The first group of Oklahoma State University students to complete the OSUTeach program are heading into the workforce, ready and willing to shape young minds along with expanding the scope of science and mathematics.

After spending the past four to five years in the program, this inaugural class of 13 students crossed the graduation stage in May 2018. They are now headed to different career paths, whether teaching science to middle school students, continuing on to medical school or working as industry professionals.

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Steve and Susan Burgess had never been to Stillwater, Oklahoma, before they made the roughly one-hour drive from their new home in Shawnee on Aug. 9. They discovered Oklahoma State University has a beautiful campus and expert faculty, and most importantly, a community fulfilling the modern land-grant mission.

The Burgesses, who have been married 46 years, were among more than 50 participants at a three-day Parkinson’s disease (PD) boot camp funded by a College of Arts and Sciences Community Engagement Grant. The couple recently moved from Oregon to Oklahoma to live closer to their children and grandchildren following Steve being diagnosed with Parkinson’s disease – a progressive nervous system disorder that affects movements, speech and cognitive skills – about 18 months ago.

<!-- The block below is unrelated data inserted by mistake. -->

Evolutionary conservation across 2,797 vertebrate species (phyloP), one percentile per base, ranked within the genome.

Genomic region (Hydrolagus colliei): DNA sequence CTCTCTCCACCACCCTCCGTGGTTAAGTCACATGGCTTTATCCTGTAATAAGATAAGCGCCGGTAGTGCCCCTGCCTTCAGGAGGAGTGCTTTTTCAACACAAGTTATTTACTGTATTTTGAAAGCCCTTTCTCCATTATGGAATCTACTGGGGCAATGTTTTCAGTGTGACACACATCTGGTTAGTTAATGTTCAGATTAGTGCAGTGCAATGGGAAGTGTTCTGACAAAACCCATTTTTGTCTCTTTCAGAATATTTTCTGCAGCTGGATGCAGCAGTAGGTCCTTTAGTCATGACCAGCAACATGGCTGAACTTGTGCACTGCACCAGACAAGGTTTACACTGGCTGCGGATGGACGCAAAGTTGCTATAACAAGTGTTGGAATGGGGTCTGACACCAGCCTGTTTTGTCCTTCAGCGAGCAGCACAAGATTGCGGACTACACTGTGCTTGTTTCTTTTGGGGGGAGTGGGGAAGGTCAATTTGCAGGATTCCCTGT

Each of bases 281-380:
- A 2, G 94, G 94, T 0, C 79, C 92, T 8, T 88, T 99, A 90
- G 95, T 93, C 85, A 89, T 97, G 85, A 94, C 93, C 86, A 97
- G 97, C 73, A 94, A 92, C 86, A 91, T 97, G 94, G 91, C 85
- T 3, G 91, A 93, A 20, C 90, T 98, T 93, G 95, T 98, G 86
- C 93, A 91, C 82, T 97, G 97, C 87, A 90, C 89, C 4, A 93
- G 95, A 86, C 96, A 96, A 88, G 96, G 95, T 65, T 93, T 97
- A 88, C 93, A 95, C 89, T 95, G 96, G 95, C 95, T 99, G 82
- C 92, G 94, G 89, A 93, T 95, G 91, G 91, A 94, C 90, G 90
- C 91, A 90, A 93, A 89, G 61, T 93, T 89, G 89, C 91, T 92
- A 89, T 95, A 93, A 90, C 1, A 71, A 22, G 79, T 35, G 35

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Oklahoma State University has firmly established itself as a powerhouse at the National Trumpet Competition, winning at least one division in each of the past five years. On June 2, the program reached an even higher level by claiming both competition trophies at the International Trumpet Guild Conference in San Antonio, Texas.

Noah Mennenga won the ITG Solo Competition, in which he was the only American among the three finalists. Meanwhile, Ian Mertes claimed the ITG Orchestral Excerpts Competition. He was joined in the finals by Nick Nusser, who placed third.

All three won at the National Trumpet Competition in Denton, Texas, on March 10. Mennenga was the top soloist in the undergraduate division, while Mertes and Nusser were among the seven members of OSU’s title-winning large ensemble.

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The new Center for Pediatric Psychology at Oklahoma State University is a logical extension of the status of OSU and the state of Oklahoma as national leaders in the field of children’s health. Its mission is “to engage in cutting-edge scientific discovery related to all aspects of children’s health, as well as their families, and to foster integrated research, training and clinical service delivery.”

Larry Mullins, the Vaughn Vennerberg II Chair of Psychology, is the inaugural director. He said the CPPOSU will be an excellent tool for recruiting outstanding faculty and graduate students.

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